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Traverse City nonprofit is the engine pulling for passenger rail service from Ann Arbor

From Crain’s Detroit Business:

Photo by NATHAN SKID, CBD (left) / ISTOCK PHOTO (right) With that spring ritual — the weekend slog up and down I-75 — about to rev up, you'd be excused for thinking there has to be a better way to get up north. Could that way be a railway?
Photo by NATHAN SKID, CBD (left) / ISTOCK PHOTO (right) With that spring ritual — the weekend slog up and down I-75 — about to rev up, you’d be excused for thinking there has to be a better way to get up north. Could that way be a railway?

It’s an idea with appeal: Riding the rails north from Ann Arbor to Traverse City, maybe for a summer weekend — and no highway congestion to contend with, there or back.

The Michigan Land Use Institute hopes to make that a reality.

The Traverse City-based nonprofit is spearheading a campaign to explore passenger rail service on an approximately 240-mile stretch of track between the two cities — an “A2TC” initiative that’s generated interest and discussion as well as about $18,700 raised in a Land Use Institute crowdfunding campaign in March.

“There’s a lot of work to be done and questions to be answered, and our goal is just to keep moving this forward to get the questions answered,” said Jim Bruckbauer, a policy specialist at the Land Use Institute.

It’s a 10-year vision to provide a new and more environmentally friendly option to travel the state and boost the downtown economies of communities along the route, while speaking to public sentiment for passenger rail connecting Traverse City and Southeast Michigan.

At statewide community forums in 2010 while the Michigan Department of Transportation was developing a state rail plan, a consistent and top theme that emerged was that Michigan’s passenger rail system should include a Traverse City-to-southern Michigan connection, said Liz Treutel, a policy associate at the Michigan Environmental Council — which, with the Michigan Association of Railroad Passengers, convened the meetings.

Feedback ran both ways, Treutel said. People in northern Michigan wanted easier access to downstate, and tourists were interested in rail service heading north.

Conducting a feasibility study for a new route to Traverse City, among other destinations, became a recommendation of the 2011 state rail plan.

“If it’s done, we would want to do it in partnership with others that are looking at it,” like the Land Use Institute, said Tim Hoeffner, director of MDOT’s Office of Rail.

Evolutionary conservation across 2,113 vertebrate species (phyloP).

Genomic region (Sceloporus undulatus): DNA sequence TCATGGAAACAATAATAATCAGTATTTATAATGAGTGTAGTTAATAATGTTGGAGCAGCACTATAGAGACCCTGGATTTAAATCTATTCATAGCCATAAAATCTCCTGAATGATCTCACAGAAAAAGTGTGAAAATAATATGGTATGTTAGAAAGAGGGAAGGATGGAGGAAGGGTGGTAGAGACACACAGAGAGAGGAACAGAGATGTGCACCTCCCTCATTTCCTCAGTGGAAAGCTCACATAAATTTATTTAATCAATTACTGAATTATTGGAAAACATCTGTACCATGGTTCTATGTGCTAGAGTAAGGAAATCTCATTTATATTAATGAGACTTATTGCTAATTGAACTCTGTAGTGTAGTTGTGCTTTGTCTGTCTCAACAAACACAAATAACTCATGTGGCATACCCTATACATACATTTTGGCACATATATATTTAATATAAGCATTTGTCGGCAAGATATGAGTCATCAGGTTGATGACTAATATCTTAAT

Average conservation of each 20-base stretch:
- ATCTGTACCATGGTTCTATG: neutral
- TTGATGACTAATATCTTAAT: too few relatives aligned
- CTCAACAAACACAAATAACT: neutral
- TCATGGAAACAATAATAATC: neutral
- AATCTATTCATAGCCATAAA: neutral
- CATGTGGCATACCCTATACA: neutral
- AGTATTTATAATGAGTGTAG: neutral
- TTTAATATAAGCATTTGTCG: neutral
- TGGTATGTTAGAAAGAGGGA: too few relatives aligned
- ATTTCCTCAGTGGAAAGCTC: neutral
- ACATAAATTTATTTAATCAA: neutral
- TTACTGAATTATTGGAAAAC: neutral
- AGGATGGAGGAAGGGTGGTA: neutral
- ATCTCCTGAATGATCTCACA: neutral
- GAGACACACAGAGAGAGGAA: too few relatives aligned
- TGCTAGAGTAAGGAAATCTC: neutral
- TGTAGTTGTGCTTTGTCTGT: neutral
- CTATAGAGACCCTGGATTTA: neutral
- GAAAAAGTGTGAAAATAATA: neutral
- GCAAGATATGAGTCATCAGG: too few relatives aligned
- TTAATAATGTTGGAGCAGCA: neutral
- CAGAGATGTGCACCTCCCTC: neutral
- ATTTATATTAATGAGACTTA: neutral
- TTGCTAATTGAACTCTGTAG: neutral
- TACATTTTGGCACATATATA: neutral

The Land Use Institute has been discussing A2TC with MDOT and other organizations and potential stakeholders and is looking at how a feasibility study could proceed next year to answer many unknowns — such as potential ridership, cost of track improvements, operating costs and structure, and travel time between communities.

railmapTrack is ready … almost
The track, predominantly state-owned and used for freight, is operated by the Great Lakes Central Railroad. About 95 percent of the tracks are in condition for passenger service. Small sections, like one outside Traverse City, only meet Federal Railroad Administration standards for freight use and would need to be improved.

In addition, controls that would allow freight operations and passenger trains to run at the same time would be federally required, said Chris Bagwell, Great Lakes Central’s executive vice president and general manager.

He did not have a cost estimate but said installing what are known as positive train controls would involve “a full GPS system of the railroad” and improving locomotives and grade crossings so that if two trains are approaching each other, they would be able to communicate and brake.

The railroad is working with the Land Use Institute and providing information, Bagwell said. With MDOT and the institute, Great Lakes Central could run a test ride from Ann Arbor to Traverse City next summer, assessing the track and the time it would take.

MDOT’s Hoeffner said additional questions include how much people would pay for tickets. “Most passenger service does not cover the operating cost from what the passengers pay,” he said, “so where would the operating subsidy come from?

“That said, it’s an interesting idea, and it is the type of thing that we work with the local communities on. If they have a vision or a concept, then we’re here to work with them on it.”

The Michigan Environmental Council is project manager on a $100,000 study examining another passenger rail route — connecting Detroit, Lansing, Grand Rapids and Holland. The council has been discussing A2TC with the Land Use Institute and hopes to be involved, perhaps contributing staff time or knowledge from the “Coast to Coast” study, Treutel said.

Also offering to share information is the Ann Arbor Area Transportation Authority, which is conducting a feasibility study on a host of brick-and-mortar issues associated with a nearly 27-mile proposed commuter service connecting Howell and Ann Arbor, said Michael Benham, a strategic planner for the authority. That stretch of track is part of the line that goes north to Traverse City.

The A2TC route envisions several community stops between Ann Arbor and Traverse City and a possible jog up to Petoskey.

One stop could be Mount Pleasant. That city’s community services and economic development director, William Mrdeza, sees many possible benefits, including a new way for students to commute to Central Michigan University, an asset to downtown development and a selling point to attract residents and tourism.

“And obviously all of that brings in some economic impact to the community as well,” Mrdeza said. “I think we’re really interested in seeing where this might go and if we can be a part of determining the feasibility.”

With some of its crowdfunding money, the Land Use Institute expects this summer to create videos showing the impact the service might have on communities.

An economic engine?
In Traverse City, community transportation advocate Kimberly Pontius, executive vice president of the Traverse Area Association of Realtors, said A2TC service could help attract clients such as second-home buyers and cater to executives who opt to live in the Traverse region and commute to Southeast Michigan. The rail line could benefit economies on both ends of the route, he said.